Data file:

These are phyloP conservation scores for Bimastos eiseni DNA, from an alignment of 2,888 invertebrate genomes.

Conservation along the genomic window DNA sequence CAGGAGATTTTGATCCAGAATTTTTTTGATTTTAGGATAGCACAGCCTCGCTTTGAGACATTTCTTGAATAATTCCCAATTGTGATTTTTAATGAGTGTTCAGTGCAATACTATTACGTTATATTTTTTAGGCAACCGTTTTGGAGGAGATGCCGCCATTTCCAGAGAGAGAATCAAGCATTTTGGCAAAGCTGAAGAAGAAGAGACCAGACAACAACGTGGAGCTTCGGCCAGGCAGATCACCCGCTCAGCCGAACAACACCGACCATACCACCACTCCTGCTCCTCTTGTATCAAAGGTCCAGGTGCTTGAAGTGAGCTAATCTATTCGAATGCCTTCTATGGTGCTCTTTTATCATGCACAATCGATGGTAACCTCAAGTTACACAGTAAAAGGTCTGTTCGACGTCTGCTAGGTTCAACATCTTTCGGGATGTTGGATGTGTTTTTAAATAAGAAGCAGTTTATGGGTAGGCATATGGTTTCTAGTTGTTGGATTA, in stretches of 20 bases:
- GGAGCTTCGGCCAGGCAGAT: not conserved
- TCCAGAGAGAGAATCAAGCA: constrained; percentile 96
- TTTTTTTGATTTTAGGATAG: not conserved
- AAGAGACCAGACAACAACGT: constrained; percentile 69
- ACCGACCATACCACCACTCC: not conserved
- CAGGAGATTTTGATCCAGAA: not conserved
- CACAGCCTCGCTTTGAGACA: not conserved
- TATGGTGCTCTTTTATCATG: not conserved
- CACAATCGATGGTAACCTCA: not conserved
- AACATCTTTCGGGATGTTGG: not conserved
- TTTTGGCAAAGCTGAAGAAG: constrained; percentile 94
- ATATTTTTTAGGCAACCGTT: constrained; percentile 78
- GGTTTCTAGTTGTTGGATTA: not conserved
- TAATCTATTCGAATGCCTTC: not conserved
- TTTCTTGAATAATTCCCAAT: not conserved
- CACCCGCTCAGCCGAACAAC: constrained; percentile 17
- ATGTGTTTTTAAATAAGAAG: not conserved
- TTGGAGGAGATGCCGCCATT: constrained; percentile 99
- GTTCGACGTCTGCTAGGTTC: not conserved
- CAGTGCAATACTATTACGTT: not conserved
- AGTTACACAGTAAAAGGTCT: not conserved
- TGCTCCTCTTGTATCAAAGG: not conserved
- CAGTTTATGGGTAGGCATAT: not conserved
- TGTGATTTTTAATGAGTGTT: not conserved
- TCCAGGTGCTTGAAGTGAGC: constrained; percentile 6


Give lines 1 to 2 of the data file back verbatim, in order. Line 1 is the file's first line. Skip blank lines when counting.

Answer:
These are phyloP conservation scores for Bimastos eiseni DNA, from an alignment of 2,888 invertebrate genomes.

Conservation along the genomic window DNA sequence CAGGAGATTTTGATCCAGAATTTTTTTGATTTTAGGATAGCACAGCCTCGCTTTGAGACATTTCTTGAATAATTCCCAATTGTGATTTTTAATGAGTGTTCAGTGCAATACTATTACGTTATATTTTTTAGGCAACCGTTTTGGAGGAGATGCCGCCATTTCCAGAGAGAGAATCAAGCATTTTGGCAAAGCTGAAGAAGAAGAGACCAGACAACAACGTGGAGCTTCGGCCAGGCAGATCACCCGCTCAGCCGAACAACACCGACCATACCACCACTCCTGCTCCTCTTGTATCAAAGGTCCAGGTGCTTGAAGTGAGCTAATCTATTCGAATGCCTTCTATGGTGCTCTTTTATCATGCACAATCGATGGTAACCTCAAGTTACACAGTAAAAGGTCTGTTCGACGTCTGCTAGGTTCAACATCTTTCGGGATGTTGGATGTGTTTTTAAATAAGAAGCAGTTTATGGGTAGGCATATGGTTTCTAGTTGTTGGATTA, in stretches of 20 bases: